Does Lambert really want a line that's all shooters? It's not out of the question. Lee and Nelson were reunited as line-mates towards the end of last season and found the chemistry they used to have as part of the "kid line" that featured Ryan Strome when he was with the Islanders. The duo scored a combined 14 goals in the final 28 games and proved to be the Islanders' best offensive threat at 5v5. Adding Palmieri to that situation could make for quite the headache for any opposing goaltender. Nelson can certainly score from anywhere and Lee has no issue parking himself at the top of the crease, while Palmieri knows how to light the lamp from below the dots. A flurry of shots from this group every shift seems like it would be bound to score a time or two each night.

Nashville Predators v New York Islanders
Nashville Predators v New York Islanders / Bruce Bennett/GettyImages
  1. Anders Lee - Mathew Barzal - Oliver Wahlstrom
  2. Kieffer Bellows - Brock Nelson - Anthony Beauvillier
  3. Josh Bailey - J.G. Pageau - Kyle Palmieri
  4. Zach Parise - Casey Cizikas - Cal Clutterbuck

Youth movement

Okay, it's not really a movement, but there's more youth in the top 6. Bellows signed a one-year, $1.2 million contract this summer in order to remain a member of the Islanders. He did play the most games he's played in his NHL career thus far, but didn't do much in terms of earning a raise, yet he did. The Islanders need to know who and what Bellows is to this team, especially since they're paying him above his market value.

Believe it or not, the trio of Nelson, Beauvillier, and Bellows skated for 75:01 together last season and were actually quite successful. According to NaturalStatTrick, the three of them combined for an excellent 59.48 CF%, 75.00 GF%, 62.13 xGF%, and 65.63 HDGF%. It's not the biggest sample size, but those are some pretty convincing numbers to at least try Bellows out with Nelson and Beauvillier once more. Bellows was drafted to be a goal scorer and he's proven his shot is NHL quality. Beauvillier can be a good enough distributor to feed both shooters on the line, and the hope remains Nelson will maintain his 30-goal stature.

The key to Bellows' success could be elevating him rather than looking to make him earn it in the bottom-6 as the opportunities just may not be presenting themselves for him to score in a lesser role. Given his comments over the summer, he at least seems determined enough to prove himself as an impact player:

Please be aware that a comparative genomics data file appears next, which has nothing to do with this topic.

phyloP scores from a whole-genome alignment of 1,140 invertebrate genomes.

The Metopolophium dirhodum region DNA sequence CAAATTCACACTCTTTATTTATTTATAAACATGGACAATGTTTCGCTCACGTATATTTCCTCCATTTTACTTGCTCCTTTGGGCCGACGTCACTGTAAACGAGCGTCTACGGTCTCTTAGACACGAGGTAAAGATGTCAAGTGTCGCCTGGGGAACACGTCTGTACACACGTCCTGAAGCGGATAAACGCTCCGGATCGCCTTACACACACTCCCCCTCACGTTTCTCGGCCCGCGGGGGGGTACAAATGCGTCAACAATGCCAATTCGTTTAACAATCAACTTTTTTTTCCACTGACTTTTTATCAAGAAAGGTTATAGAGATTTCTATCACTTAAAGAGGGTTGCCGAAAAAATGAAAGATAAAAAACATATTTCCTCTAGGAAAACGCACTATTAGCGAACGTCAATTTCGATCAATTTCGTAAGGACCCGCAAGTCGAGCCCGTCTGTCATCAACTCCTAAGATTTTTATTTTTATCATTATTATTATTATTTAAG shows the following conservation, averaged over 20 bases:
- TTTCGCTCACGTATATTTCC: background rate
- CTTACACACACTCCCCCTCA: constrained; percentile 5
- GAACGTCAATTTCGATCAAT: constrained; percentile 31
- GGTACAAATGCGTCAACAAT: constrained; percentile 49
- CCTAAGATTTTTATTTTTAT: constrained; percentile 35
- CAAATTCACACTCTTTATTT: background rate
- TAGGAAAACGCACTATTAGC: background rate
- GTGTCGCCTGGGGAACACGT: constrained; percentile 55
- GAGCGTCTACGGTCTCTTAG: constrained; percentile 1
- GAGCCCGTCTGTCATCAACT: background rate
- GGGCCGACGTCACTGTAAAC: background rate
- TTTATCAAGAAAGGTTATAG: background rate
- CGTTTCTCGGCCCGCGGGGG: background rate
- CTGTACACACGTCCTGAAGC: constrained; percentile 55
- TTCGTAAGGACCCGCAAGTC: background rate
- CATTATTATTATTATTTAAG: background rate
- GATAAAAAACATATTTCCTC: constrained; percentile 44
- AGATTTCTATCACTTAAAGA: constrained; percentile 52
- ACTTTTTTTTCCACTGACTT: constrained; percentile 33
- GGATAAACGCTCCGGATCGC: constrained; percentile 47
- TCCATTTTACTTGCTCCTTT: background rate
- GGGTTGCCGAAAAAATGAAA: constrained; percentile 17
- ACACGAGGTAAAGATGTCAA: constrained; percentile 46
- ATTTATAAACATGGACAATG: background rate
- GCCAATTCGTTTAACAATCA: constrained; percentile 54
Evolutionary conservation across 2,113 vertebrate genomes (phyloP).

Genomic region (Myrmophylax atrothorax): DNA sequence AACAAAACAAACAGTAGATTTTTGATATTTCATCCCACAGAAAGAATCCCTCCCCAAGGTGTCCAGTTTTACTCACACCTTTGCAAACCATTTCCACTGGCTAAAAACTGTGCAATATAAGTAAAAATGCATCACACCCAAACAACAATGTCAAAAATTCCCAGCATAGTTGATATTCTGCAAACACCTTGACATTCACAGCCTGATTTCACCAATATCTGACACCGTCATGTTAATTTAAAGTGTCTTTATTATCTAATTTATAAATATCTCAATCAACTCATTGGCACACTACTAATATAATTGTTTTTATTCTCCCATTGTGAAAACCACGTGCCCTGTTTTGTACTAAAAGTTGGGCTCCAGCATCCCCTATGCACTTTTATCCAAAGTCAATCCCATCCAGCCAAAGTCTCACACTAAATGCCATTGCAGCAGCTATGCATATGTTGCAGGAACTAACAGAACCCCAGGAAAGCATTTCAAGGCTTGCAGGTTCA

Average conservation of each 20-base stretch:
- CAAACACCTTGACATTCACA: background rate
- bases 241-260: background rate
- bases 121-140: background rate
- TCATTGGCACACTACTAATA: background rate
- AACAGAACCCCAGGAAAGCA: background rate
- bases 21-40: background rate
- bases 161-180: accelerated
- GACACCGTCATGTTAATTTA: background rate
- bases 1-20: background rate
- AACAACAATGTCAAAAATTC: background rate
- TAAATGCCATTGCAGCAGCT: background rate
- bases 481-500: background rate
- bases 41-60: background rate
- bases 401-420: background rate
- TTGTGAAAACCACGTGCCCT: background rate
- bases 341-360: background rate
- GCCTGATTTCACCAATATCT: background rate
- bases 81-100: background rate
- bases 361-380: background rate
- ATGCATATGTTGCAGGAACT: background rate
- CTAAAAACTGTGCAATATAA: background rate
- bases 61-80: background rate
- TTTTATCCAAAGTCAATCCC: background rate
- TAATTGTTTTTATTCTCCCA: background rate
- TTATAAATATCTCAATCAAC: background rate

I mean, I view myself as being a regular in a lineup. That’s what I want to be. I want to be making a big impact from day one. That’s what I plan to do. I plan to be good defensively but also be a big offensive player, use my shot, score some goals for this team.
Kieffer Bellows

In this scenario, Wahlstrom remains on the top line as the trigger man next to Barzal. Lee parking himself in front of the opposition's goaltender while Barzal distributes and Wahlstrom shoots sounds like a recipe for success as if the puck doesn't go in upon initial shot, Lee is there to clean up the rebound.

There's a similar feel on the third line with Bailey distributing, Pageau as the net-front presence, and Palmieri as the lines shooter. It's a line that puts the a few Isles veterans in a lesser role, giving them fresher legs both in-game and season long which, again, could lead to more meaningful shifts on a nightly basis.

The eyebrow-raiser here is Parise on the fourth line. Does Lambert "reward" his hardest worker with a demotion? Well, he has the speed and grit to match the fourth lines checking mentality, and playing on Cizikas' left puts Martin out of the lineup. Overall, it results in a faster lineup, making the Islanders younger and faster.

Training camp is around the corner so time will tell what tricks Lambert has up his sleeve. All we know is right now, the forward group remains the same. The difference in deployment will come if/when the youth forces Lambert to play them more and elevate their roles.